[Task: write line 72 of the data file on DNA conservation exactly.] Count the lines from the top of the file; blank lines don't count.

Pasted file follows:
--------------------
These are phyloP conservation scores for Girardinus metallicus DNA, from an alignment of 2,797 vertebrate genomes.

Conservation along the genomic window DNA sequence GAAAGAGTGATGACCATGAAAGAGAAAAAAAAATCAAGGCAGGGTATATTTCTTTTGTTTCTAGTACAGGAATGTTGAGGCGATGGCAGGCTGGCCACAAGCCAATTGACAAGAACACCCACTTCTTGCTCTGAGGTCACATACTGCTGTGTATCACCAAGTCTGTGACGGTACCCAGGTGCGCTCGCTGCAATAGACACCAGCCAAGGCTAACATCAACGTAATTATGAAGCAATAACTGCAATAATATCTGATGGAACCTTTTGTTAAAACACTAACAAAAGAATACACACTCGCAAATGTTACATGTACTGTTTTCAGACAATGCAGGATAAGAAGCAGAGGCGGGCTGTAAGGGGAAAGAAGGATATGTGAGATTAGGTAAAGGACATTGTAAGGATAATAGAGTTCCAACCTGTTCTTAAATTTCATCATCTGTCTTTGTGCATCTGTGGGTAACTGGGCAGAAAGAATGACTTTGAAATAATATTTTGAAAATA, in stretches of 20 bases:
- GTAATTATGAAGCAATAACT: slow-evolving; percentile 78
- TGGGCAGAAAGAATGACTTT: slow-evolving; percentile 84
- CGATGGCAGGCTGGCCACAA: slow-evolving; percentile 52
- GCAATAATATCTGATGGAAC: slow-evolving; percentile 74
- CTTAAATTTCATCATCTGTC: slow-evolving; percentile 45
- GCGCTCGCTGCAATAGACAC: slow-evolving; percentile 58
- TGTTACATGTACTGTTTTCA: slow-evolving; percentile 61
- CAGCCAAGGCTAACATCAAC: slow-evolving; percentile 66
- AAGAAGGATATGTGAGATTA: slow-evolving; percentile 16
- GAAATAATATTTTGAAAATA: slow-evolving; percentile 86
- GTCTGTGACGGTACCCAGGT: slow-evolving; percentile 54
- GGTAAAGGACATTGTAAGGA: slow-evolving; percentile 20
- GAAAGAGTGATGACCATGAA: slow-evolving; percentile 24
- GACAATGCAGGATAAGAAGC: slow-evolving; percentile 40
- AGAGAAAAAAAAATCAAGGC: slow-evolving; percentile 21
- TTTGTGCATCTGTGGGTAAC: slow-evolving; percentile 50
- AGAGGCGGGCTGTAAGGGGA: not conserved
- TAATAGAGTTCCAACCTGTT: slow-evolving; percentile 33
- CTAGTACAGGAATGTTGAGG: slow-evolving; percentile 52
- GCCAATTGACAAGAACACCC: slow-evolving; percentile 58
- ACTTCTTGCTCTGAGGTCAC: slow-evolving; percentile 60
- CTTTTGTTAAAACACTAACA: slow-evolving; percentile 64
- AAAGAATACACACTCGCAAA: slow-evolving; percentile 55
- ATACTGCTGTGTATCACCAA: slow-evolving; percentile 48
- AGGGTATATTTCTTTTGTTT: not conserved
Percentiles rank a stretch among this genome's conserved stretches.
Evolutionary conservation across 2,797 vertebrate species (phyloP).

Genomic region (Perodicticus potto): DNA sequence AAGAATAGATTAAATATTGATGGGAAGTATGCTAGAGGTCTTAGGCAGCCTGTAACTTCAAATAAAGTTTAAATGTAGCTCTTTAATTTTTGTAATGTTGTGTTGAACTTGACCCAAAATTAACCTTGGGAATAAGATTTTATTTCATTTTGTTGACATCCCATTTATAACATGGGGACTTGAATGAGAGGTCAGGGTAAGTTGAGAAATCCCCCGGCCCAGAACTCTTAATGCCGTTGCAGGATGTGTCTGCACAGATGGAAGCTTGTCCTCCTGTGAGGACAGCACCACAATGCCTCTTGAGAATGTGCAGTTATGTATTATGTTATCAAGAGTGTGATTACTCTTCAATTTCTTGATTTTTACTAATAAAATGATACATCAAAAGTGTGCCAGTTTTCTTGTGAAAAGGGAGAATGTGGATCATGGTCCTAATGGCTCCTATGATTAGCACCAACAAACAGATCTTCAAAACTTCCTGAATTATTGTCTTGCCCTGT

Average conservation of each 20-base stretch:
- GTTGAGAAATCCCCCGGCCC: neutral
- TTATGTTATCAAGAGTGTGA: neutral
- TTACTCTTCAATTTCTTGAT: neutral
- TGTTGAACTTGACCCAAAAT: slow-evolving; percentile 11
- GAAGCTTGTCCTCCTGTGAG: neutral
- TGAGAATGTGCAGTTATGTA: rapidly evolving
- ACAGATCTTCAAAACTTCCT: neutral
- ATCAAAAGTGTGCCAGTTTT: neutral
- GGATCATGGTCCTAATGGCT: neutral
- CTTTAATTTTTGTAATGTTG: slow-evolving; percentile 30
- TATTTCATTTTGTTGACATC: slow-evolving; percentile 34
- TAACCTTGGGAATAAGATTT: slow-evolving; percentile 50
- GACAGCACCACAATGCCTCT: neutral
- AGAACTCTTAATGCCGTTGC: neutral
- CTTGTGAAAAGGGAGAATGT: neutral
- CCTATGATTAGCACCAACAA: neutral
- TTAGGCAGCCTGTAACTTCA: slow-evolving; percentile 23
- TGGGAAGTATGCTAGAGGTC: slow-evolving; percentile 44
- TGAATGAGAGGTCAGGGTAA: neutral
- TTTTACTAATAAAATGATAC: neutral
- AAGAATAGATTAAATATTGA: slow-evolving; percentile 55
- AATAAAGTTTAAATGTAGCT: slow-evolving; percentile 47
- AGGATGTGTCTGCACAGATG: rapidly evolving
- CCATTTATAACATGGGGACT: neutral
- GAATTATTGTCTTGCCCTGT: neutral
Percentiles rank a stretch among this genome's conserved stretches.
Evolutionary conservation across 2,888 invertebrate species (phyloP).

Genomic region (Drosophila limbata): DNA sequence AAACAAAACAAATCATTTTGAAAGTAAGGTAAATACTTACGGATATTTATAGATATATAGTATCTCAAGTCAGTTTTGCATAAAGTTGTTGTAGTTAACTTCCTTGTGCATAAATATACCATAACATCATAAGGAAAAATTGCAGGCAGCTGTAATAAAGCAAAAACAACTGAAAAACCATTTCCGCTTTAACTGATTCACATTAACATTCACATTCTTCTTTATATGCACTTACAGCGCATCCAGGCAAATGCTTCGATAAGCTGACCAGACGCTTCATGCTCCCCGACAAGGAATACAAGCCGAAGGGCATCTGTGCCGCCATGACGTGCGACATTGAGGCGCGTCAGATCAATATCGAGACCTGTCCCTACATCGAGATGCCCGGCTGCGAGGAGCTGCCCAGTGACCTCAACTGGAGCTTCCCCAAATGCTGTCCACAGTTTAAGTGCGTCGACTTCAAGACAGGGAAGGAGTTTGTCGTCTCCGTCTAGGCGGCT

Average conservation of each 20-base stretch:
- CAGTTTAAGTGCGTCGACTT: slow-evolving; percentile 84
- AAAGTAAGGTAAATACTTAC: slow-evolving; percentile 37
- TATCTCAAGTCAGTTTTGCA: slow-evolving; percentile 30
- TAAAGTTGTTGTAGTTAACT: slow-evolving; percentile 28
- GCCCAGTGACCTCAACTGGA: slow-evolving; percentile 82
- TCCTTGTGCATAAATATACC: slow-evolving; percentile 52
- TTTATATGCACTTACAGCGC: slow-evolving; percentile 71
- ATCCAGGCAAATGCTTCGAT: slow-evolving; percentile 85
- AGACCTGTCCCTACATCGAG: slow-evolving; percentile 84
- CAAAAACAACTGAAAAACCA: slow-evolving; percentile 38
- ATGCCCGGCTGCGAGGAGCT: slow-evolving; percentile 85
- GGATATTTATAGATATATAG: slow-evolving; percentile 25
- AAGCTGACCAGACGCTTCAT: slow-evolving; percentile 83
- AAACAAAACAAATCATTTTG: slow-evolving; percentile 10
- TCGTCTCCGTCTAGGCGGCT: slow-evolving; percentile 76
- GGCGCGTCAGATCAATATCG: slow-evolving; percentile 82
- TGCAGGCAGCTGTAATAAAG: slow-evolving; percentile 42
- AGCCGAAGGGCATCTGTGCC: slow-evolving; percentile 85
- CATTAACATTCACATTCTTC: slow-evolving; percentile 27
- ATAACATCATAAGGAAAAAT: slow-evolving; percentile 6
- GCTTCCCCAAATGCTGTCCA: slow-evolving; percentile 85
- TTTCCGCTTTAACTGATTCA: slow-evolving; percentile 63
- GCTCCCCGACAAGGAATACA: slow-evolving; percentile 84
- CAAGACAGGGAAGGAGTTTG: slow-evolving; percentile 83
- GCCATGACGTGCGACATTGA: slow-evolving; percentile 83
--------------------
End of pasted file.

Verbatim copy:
- GGATATTTATAGATATATAG: slow-evolving; percentile 25